Leave without pay.
A company that employs 25 or more people must grant an employee who is a victim of a crime (or their immediate family member) the right to take unpaid time off in order to attend court or other proceedings related to the crime.
The employee can opt to use their accumulated vacation, personal, or sick leave, or the employer can mandate that they do so. The employee is required to give notice and provide documentation. The employer can only restrict the leave if it causes significant difficulty for the company. Employers are prohibited from taking negative action or discriminating against employees who exercise their right to take leave.
Crime victim leave in New Hampshire is unpaid.
Military Leave in New Hampshire
All employers in the U.S. must comply with USERRA. No additional state laws.
The Uniformed Services Employment and Reemployment Rights Act (USERRA) is a federal law that applies to employers of all sizes and types in the U.S. USERRA protects employees called to active duty in the U.S. military, including the U.S. Armed Forces, Reserves, and National Guard. USERRA provides reinstatement rights, protection from discrimination, the right to continue group health care benefits for up to 24 months during their leave, and up to 5 years of unpaid leave for military service (with exceptions to this 5-year limit).
New Hampshire State Law
Employees who are members of the New Hampshire National Guard or militia, and are called to active duty by the governor, are entitled to the same leave and reinstatement rights and benefits as outlined in USERRA. An employer is prohibited from treating employees differently due to their association or service with the state National Guard or militia. Additionally, an employer is not allowed to discourage employees from enlisting by threatening their employment.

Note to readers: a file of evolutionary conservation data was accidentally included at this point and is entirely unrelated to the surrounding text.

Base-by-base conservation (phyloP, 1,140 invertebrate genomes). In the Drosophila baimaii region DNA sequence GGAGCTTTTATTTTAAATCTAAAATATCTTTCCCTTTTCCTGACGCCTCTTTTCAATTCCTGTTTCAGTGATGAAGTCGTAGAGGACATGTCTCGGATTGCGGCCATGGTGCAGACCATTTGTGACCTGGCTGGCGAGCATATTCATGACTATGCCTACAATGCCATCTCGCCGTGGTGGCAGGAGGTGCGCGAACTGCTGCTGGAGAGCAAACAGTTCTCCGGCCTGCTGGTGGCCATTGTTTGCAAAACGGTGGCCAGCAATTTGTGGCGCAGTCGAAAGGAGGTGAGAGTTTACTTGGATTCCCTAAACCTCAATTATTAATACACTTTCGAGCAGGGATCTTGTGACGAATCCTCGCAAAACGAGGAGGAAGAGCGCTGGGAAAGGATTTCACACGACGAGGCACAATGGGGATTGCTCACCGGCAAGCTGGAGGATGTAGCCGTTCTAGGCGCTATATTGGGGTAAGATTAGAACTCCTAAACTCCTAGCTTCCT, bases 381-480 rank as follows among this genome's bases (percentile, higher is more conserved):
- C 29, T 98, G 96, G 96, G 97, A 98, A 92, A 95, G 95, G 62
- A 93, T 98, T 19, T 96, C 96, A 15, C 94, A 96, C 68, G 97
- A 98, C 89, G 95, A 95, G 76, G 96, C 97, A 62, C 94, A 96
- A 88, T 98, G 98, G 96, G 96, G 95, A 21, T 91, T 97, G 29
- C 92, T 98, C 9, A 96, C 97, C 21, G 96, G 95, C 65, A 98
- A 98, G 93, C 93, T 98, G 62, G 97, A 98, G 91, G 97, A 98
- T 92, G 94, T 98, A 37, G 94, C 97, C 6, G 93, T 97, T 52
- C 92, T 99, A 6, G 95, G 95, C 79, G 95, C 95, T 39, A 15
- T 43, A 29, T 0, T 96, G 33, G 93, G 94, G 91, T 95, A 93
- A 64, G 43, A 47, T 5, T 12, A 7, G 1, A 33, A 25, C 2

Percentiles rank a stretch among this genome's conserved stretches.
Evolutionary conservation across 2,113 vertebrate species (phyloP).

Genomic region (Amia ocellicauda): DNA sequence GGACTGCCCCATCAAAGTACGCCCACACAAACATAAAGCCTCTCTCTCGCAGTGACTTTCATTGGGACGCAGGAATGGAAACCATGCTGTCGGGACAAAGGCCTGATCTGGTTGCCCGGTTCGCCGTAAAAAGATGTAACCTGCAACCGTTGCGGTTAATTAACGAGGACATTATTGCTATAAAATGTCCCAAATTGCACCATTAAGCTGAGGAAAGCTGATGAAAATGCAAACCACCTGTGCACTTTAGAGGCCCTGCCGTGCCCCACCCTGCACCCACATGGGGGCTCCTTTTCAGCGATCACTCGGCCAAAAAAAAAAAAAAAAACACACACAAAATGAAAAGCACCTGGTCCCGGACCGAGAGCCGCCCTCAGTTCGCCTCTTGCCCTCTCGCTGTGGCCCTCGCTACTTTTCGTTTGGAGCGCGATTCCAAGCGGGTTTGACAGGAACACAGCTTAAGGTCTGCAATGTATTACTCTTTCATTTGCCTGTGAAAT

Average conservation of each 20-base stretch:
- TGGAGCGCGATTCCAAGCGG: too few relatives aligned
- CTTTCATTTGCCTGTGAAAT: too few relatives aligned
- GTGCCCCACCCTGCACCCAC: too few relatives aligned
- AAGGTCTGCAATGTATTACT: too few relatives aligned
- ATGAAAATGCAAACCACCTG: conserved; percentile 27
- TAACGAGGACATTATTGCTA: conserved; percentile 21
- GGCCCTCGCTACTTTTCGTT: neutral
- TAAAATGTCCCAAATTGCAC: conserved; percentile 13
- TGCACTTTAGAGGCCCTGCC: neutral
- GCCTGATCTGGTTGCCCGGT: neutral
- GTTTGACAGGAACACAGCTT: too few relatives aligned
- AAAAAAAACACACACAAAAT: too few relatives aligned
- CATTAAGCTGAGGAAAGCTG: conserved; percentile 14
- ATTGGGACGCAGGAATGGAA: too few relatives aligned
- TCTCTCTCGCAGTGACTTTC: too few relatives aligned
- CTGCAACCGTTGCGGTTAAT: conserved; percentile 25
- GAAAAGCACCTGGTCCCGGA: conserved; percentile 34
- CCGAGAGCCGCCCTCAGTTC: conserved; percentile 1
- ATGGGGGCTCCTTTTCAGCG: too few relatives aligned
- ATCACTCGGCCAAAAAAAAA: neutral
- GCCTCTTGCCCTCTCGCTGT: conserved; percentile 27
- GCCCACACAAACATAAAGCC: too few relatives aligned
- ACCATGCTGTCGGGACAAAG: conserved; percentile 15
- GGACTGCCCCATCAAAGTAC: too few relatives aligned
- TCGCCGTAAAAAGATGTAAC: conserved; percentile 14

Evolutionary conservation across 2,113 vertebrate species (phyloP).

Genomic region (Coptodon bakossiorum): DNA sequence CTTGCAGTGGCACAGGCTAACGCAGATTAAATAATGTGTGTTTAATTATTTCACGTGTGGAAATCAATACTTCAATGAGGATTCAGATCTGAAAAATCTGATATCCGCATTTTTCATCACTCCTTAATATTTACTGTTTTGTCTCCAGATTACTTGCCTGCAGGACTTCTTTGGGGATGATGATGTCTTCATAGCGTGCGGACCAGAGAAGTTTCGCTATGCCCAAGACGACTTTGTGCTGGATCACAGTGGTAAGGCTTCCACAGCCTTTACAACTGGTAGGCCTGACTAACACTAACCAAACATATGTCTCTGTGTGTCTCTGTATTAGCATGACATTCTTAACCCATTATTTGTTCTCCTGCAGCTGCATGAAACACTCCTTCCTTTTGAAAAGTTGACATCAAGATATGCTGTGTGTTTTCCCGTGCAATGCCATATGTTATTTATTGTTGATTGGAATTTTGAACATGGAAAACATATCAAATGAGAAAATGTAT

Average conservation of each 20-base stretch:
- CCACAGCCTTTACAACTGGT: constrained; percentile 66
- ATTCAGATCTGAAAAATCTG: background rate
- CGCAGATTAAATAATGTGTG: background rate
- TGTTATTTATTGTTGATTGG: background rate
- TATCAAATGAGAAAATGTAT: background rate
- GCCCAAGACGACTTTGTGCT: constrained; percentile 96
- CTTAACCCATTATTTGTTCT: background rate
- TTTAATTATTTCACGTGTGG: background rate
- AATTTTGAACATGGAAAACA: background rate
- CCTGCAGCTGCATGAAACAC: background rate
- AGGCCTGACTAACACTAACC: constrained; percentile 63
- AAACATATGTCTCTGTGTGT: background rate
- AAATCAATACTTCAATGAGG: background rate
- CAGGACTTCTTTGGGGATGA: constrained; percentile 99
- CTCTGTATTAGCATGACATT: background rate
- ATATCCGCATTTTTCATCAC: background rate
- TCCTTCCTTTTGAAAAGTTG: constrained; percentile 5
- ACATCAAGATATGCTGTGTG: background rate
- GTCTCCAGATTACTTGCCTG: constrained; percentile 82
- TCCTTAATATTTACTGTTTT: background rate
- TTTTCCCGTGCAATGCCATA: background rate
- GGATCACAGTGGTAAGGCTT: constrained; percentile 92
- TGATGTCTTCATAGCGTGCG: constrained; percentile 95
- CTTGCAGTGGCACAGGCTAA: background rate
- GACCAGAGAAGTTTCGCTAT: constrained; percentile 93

Military leave is unpaid.
Voting Leave in New Hampshire
Not required by state law.
According to New Hampshire law, employers are not mandated to give their employees time off to vote on Election Day. If an employer allows time for voting, they have the discretion to decide whether or not to pay for that time.
Most states in the U.S. provide time off for voting, but New Hampshire is not one of them.
Voting leave is unpaid.
New Hampshire State Holidays for 2023
New Hampshire law doesn’t require private employers to provide employees with paid or unpaid holiday leave.
Private employers in New Hampshire don’t have to provide paid or unpaid leave for holidays, like almost all states in the U.S.A. Private employers can require all employees to work on holidays. However, the majority of employers in New Hampshire do provide at least several paid holidays.
Complete list of official holidays recognized and celebrated by the state of New Hampshire in 2023:
|Monday, 2 January||New Year’s Day|
|Monday, 16 January||Martin Luther King, Jr. Day|
|Monday, 20 February||Washington’s Birthday|
|Monday, 29 May||Memorial Day|
|Monday, 19 June||Juneteenth|
|Tuesday, 4 July||Independence Day|
|Monday, 4 September||Labour Day|
|Monday, 9 October||Columbus Day|
|Friday, 10 November||Veterans Day|
|Thursday, 23 November||Thanksgiving Day|
|Friday, November 24||Day after Thanksgiving|
|Monday, December 25||Christmas Day|
- 2017 New Hampshire Revised Statutes Title XXIII – LABOR, https://law.justia.com/codes/new-hampshire/2017/title-xxiii/
- The New Hampshire Employment Law Guide, https://joinhomebase.com/state-labor-laws/new-hampshire/
- New Hampshire Payroll and Benefits Guide, https://www.papayaglobal.com/countrypedia/country/united-states-new-hampshire/
- Helpside – Employee Leave Laws by State, https://www.helpside.com/wp-content/uploads/2017/12/Employee-Leave-Laws-by-State-Final.pdf
- Leave Laws by State and Municipality: 50-State Charts, https://www.xperthr.com/fifty-state-charts/leave-laws-by-state-and-municipality/20973/
Updated: January 25, 2023
Check out our Leave Laws page to learn more about laws in various countries.
All materials have been prepared for general information purposes only to permit you to learn more about this region's leave laws. The information presented is not legal advice, is not to be acted on as such, and may not be current. Please contact your local legal counsel to learn more about the leave laws in your country.